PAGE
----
Review Summary: A well oiled progressive math rock machine.
Brontide are something of a progressive math rock supergroup – just take a glance at their credentials. William Bowerman boasts an impressive CV which includes drumming both live and in studio for La Roux and Marina and the Diamonds. Nathan Fairweather of Rolo Tomassi fame takes charge of bass duties, and guitar teaching virtuoso Tim Hancock fulfills both lead and rhythm roles. Although the supergroup tag is perhaps a dangerous one, there is no disparity between expertise levels and end product here – a trap which many seasoned musicians fall into with rushed releases. The band’s undeniable chemistry sees to that, as they have had ample time to gel and grow together since their inception as a side project in 2009. Brontide combine all the mathy whimsy of Adebisi Shank and experiment within a progressive framework – sounding something like a winsome Russian Circles.
A lot of Brontide’s success lies in their ability to sound much, much bigger than the sum of their parts. Just how loud and complex can a three piece outfit really sound? Step forward, the humble looper pedal. Whilst having three guitarists does allow a band to explode more readily out of the blocks, Tim Hancock’s patient build ups turn into satisfyingly dense cacophonies once given a dose or two of measured brilliance. Sublime opener “Matador” stacks no less than five guitar parts on top of one another in less than two minutes, whilst the mid section of album highlight “Arioso” benefits hugely from the frantic tapping which kicks back in just as the song really begins to let loose. This reliance on looping may be a concern for some when transitioned to the stage – but their tight, energetic live performances comfortably put any such worries to bed.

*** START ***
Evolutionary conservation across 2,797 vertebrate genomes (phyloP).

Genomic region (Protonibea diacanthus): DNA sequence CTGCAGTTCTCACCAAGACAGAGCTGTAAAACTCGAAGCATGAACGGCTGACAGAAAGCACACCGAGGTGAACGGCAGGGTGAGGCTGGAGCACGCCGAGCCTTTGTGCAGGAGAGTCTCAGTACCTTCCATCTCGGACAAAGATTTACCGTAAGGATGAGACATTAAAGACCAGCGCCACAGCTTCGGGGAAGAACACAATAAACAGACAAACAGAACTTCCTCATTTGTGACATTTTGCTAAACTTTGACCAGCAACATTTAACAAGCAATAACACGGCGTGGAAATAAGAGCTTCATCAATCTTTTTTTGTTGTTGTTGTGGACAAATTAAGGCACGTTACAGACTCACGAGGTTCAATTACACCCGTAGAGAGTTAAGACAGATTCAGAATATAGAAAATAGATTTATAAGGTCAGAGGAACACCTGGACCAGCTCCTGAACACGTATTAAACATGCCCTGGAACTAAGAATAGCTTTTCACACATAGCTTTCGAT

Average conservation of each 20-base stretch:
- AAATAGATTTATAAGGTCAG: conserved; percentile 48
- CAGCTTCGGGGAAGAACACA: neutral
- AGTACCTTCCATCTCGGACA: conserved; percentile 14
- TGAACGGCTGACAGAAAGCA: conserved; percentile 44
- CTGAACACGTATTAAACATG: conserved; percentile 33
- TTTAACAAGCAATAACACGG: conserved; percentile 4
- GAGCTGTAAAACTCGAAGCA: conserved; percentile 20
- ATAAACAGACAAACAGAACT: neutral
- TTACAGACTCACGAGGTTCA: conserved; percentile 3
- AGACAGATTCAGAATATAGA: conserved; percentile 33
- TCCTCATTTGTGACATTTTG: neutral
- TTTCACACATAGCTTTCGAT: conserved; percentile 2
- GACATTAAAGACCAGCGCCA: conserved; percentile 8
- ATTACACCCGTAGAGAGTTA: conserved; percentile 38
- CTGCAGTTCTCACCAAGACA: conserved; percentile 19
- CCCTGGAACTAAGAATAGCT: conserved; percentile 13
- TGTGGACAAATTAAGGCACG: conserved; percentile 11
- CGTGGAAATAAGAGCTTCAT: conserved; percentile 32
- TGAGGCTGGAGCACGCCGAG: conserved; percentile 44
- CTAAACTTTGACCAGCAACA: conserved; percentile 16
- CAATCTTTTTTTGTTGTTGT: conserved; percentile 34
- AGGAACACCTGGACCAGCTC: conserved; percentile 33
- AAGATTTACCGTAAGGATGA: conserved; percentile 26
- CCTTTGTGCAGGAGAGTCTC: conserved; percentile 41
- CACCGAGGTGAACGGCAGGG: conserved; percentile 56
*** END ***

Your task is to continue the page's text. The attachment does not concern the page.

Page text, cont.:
As is commonplace with progressive rock of every kind, unconventional song structures are utilised throughout, adding a welcome element of unpredictability to Sans Souci
. Crescendos which are typically deployed at a song’s finale instead occur throughout, and when “Arioso” explodes halfway through, the final three minutes instead serve as a cooling down period, allowing the energy of the song to slowly recede.
Both Bowerman and Fairweather are largely content to ebb and flow with the energy levels set by Hancock, though this doesn’t mean that their contributions are overshadowed. Just take the atmospheric cymbal work which opens “Bespoke” and the lengthy tirade on “Limehouse Ink,” or the wholesome bassline on the title track as examples. Sans Souci
is as ambitious and varied as it is successful, and with a new release due imminently it might just be time you checked them out.